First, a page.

Monday, 29 September 2008

Stages of dieting, part two

Rebound weight-gain, that is weight regained after a diet, is widely called, 'going back to your old habits', but really why would you?

You've been blown away by the sometimes astounding power of your appetite, pushed around by a body determined to thwart your efforts by almost any means available to it. tormented at every turn by exhaustion and boredom, and you've slowly grindingly managed to lose some weight; often over a period of weeks or months, sometimes years, why the hell would you go back to what apparently prompted all your efforts in the first place?

What you associate with all this suffering is what you would go back to, are you crazy? For what reason?

Your experience of your appetite and hunger may well have totally changed, for some for a while anyway, it may have calmed down considerably as I mentioned in stage two; it is what a lot of fat haters assume always happens all time when you restrict calories, they especially believe this with training the appetites of children. In truth it can occur, although it's as unpredictable and almost always temporary. What is predictable is that regardless of sometimes totally different experiences , failure is virtually inevitable. All tend to end up more or less back where they started, eventually; that is short to medium term, very rarely does it take that long.

The 'going back to old habits' is as predictable as a boomerang coming back, this is caused by you throwing it in the first place, in a similar way, the momentum of extreme calorie reduction is what is swinging back, that is the rebound, not conscious choice. In essence your eating is controlled by the very weight regulation mechanisms that you are attempting to ride roughshod over by dieting in the first place.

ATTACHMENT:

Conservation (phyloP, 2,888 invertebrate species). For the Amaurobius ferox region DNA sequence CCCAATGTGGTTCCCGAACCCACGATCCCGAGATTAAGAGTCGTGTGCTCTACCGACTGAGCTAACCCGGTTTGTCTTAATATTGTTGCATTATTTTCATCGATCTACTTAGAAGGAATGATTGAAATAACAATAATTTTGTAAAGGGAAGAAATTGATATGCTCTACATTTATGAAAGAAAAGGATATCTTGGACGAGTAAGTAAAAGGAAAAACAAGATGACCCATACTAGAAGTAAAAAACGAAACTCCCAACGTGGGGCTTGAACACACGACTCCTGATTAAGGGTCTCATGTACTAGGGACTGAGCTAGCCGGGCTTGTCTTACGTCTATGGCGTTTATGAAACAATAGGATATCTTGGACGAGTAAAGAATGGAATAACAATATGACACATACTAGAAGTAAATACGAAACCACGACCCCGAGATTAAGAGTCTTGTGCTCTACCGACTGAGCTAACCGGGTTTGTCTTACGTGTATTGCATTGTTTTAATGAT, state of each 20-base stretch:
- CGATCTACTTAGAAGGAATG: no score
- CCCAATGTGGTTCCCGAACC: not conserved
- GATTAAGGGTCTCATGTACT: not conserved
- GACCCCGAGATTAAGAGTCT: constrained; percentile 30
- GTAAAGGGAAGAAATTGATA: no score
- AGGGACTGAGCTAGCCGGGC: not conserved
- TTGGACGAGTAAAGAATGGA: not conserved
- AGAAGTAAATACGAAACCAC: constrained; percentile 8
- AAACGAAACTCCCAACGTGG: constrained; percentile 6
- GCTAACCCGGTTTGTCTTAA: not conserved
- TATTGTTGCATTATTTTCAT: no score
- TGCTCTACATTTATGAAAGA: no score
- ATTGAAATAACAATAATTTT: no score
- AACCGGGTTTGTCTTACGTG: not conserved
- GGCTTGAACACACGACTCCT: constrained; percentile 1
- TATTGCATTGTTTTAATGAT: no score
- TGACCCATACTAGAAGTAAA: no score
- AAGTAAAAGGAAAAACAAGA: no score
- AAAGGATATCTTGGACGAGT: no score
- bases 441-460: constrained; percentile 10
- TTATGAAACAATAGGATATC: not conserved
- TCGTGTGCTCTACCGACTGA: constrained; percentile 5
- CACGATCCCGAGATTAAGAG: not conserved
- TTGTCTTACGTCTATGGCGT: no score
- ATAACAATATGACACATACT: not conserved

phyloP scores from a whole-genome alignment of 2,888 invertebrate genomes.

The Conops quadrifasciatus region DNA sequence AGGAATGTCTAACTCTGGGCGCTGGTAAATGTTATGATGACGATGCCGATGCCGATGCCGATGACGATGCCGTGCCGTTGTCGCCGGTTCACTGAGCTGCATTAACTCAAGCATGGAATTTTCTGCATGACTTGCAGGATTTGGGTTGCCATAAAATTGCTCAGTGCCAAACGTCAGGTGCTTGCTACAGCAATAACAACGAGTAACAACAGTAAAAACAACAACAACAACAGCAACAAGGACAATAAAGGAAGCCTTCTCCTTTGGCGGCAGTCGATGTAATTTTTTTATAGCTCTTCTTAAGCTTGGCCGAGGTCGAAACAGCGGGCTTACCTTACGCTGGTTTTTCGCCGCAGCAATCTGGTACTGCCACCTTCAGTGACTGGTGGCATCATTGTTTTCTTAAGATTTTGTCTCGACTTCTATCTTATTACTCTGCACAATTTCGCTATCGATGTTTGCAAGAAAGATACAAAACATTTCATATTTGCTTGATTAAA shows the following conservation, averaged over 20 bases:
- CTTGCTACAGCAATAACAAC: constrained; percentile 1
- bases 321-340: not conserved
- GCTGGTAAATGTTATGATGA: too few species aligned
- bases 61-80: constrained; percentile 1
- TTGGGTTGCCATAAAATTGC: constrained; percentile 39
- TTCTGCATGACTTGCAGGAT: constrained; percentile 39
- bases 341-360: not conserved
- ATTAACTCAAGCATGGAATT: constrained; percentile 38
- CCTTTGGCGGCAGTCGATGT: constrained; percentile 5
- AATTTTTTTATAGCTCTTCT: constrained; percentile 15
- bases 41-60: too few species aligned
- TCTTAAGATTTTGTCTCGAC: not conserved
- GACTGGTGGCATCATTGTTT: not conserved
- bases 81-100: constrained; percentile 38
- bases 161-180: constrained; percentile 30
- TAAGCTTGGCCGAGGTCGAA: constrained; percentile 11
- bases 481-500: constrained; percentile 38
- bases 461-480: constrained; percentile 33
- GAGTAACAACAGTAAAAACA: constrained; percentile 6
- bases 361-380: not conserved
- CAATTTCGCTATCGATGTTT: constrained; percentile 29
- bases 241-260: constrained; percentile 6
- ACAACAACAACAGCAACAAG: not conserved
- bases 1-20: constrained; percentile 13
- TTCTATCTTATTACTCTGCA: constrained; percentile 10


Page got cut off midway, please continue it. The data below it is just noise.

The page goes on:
By dieting, you are declaring a war you will almost inevitably lose, on the very rare occasions that you somehow don't, are such an anomaly. The figure so often quoted is 95% failure, that means, every time you diet, you have a 95% chance of failure, that means out of millions a tiny number will succeed, and most others could spend a lifetime of never succeeding, that is as much a fact as the fact that there are and continue to be fat people.

Stages of dieting, part one

Stage 1

Pre dieting- This is when you've made up your mind, that you are going to start a dietary regime. Your appetite starts to lengthen itself and become more intense, in order to build up as many reserves against your intentions to starve it. No matter when you intend to begin, this will happen, if you decide that you will start after breakfast, your breakfast will be bigger, if it is Friday and you are starting on Monday, you will eat more from then on, whatever time you have, your appetite will expand as much as it can.

Stage 2

Dieting itself- The body fights like fury throw you off the diet, this of course is a continuation of stage one, the body uses it's most powerful tools, in hunger and appetite to achieve this. The intensity hunger can reach can truly beggar belief, you mind can actually enter states associated with mental illness, depression, hallucination even psychosis.

If you survive this bit and continue, the body seems to change tack and can start to fade somewhat, gradually or suddenly. Sometimes it's the other way around, you start off and it's shockingly easy, literally no or little resistance, then out of nowhere-after losing a relatively small amount- you hit a wall, then it's becomes a total grind if you can continue at all.